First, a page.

There are many different reasons why your Internet may be running slow. The type of connection you have ultimately determines how fast or how slow your Internet is going to be. With DSL, cable, and even FiOS growing and dial-up dying at an exponential level, many are left to wonder why their Internet is still going so slow. The health of your computer can affect your Internet connection. Spyware and viruses can definitely cause problems, but your Internet connection speed can also be affected by add-on programs, the amount of memory the computer has, hard disk space and condition, and the programs that are running. Keeping up to date with your anti-virus and anti-spyware programs are a must these days. New malicious software is created and spread every hour of every day. As these viruses get more complex, luckily so do the anti-viruses. Putting your anti-virus on automatic updates is strongly recommended.
Something else you may want to try is another browser. Internet Explorer is not the only option even though many people think it is. There are a few other really great browsers out their that may give you a boost in browsing performance. Mozilla Firefox, Google Chrome, and Opera are all great free alternatives to Internet Explorer.
If you’re using a wireless connection, you may be suffering from signal interference, which requires your computer to constantly resend messages to overcome the interference. Household appliances and even your neighbors’ wireless networks can interfere with your wireless connection. To avoid slow Internet connections due to signal interference, reposition your router for better performance and change your Wi-Fi channel number.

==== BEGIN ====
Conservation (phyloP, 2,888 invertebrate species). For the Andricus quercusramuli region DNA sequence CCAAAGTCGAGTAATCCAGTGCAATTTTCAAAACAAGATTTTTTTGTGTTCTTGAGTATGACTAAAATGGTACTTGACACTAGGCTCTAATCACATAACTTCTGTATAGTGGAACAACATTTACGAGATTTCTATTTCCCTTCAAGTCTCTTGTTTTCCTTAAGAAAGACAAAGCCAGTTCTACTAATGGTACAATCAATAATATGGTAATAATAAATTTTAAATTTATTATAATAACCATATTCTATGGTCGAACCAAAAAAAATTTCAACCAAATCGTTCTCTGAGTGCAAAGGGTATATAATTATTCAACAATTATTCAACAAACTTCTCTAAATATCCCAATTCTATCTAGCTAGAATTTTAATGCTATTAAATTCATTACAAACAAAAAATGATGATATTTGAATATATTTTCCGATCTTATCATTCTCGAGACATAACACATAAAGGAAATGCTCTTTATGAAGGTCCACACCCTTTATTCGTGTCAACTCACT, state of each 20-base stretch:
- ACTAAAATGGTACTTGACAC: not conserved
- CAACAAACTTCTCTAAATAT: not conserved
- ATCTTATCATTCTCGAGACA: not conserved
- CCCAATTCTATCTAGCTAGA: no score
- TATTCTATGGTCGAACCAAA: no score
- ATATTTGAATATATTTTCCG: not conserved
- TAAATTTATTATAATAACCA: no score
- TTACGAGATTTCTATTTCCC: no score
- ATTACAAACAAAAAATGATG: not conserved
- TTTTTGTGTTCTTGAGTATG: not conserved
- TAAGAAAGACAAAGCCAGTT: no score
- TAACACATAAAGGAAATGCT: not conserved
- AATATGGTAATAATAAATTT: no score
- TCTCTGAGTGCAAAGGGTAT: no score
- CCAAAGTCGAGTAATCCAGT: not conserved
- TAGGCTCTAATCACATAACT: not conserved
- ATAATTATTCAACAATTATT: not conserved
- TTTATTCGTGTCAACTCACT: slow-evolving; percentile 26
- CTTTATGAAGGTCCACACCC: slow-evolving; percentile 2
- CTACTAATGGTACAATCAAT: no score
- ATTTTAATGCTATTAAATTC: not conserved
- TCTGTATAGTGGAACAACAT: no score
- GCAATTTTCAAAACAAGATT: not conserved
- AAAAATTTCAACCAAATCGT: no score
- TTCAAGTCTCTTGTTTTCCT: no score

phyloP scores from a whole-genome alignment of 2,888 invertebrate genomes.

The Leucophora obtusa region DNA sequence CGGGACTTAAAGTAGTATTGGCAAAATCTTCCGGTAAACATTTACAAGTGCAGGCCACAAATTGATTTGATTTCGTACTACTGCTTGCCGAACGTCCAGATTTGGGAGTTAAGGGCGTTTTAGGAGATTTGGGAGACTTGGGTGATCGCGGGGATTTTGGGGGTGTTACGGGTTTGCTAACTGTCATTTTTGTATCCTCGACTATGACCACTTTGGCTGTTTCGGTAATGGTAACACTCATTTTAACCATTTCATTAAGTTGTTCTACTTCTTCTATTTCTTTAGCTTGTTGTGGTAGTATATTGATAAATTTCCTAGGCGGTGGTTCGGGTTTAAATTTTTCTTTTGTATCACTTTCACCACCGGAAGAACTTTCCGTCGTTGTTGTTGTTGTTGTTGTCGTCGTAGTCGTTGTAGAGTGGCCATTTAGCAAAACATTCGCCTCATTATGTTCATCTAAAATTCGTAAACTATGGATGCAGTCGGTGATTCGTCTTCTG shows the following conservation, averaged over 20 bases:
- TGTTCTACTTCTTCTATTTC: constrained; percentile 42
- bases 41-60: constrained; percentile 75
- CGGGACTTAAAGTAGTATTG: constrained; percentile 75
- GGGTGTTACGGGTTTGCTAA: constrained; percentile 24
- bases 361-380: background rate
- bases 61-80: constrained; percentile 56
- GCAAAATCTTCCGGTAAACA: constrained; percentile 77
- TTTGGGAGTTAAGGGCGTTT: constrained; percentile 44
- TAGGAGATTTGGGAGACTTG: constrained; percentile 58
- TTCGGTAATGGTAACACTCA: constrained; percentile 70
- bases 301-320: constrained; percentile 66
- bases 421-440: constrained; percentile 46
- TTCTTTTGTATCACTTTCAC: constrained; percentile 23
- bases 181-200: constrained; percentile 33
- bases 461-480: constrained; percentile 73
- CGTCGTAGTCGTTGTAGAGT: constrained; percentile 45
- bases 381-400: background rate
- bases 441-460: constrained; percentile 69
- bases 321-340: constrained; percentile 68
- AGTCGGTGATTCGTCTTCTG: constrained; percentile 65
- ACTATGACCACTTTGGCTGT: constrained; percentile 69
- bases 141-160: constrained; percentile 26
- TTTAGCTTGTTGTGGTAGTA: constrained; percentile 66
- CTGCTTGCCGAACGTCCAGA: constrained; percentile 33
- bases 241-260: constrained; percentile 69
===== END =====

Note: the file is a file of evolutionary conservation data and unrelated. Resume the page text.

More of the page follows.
Internet speed ultimately depends on the service provider. Your ISP may change their network’s configuration, or suffer technical difficulties, that inadvertently cause your Internet connection to run slow. ISPs may also intentionally install filters or controls on the network that can lower your performance. Don’t hesitate to contact your service provider if you suspect they are responsible for a slow Internet connection.
Unfortunately, there are events and conditions that are outside your control. Even with a fast connection, external factors, such as busy websites or spreading computer viruses, can slow the entire web. Popular websites can become overwhelmed with users. For example, when a television commercial mentions a website, many people might try to visit the site at the same time. If the website isn’t prepared to handle the traffic, you might encounter delays.
During times of heavy computer virus outbreaks, the Internet can slow down. Many viruses spread by causing computers to send out hundreds or thousands of copies of the virus. This can slow the Internet by sheer volume. You can see what major outbreaks are currently happening by visiting your antivirus vendor’s website, or the Security at Home website.
Local Internet congestion can also result in slower-than-normal connection speeds. These slowdowns occur when many people try to connect to the Internet at the same time, and they occur most often at peak activity times, such as after-school hours when students get home and connect to the web. If you’re on a corporate network, general network and proxy server use can affect your Internet performance. Most network administrators monitor Internet use, and will try to keep people from doing things like downloading large files during peak hours. If you find that your Internet access is slow at times, you might discuss it with your network administrator.
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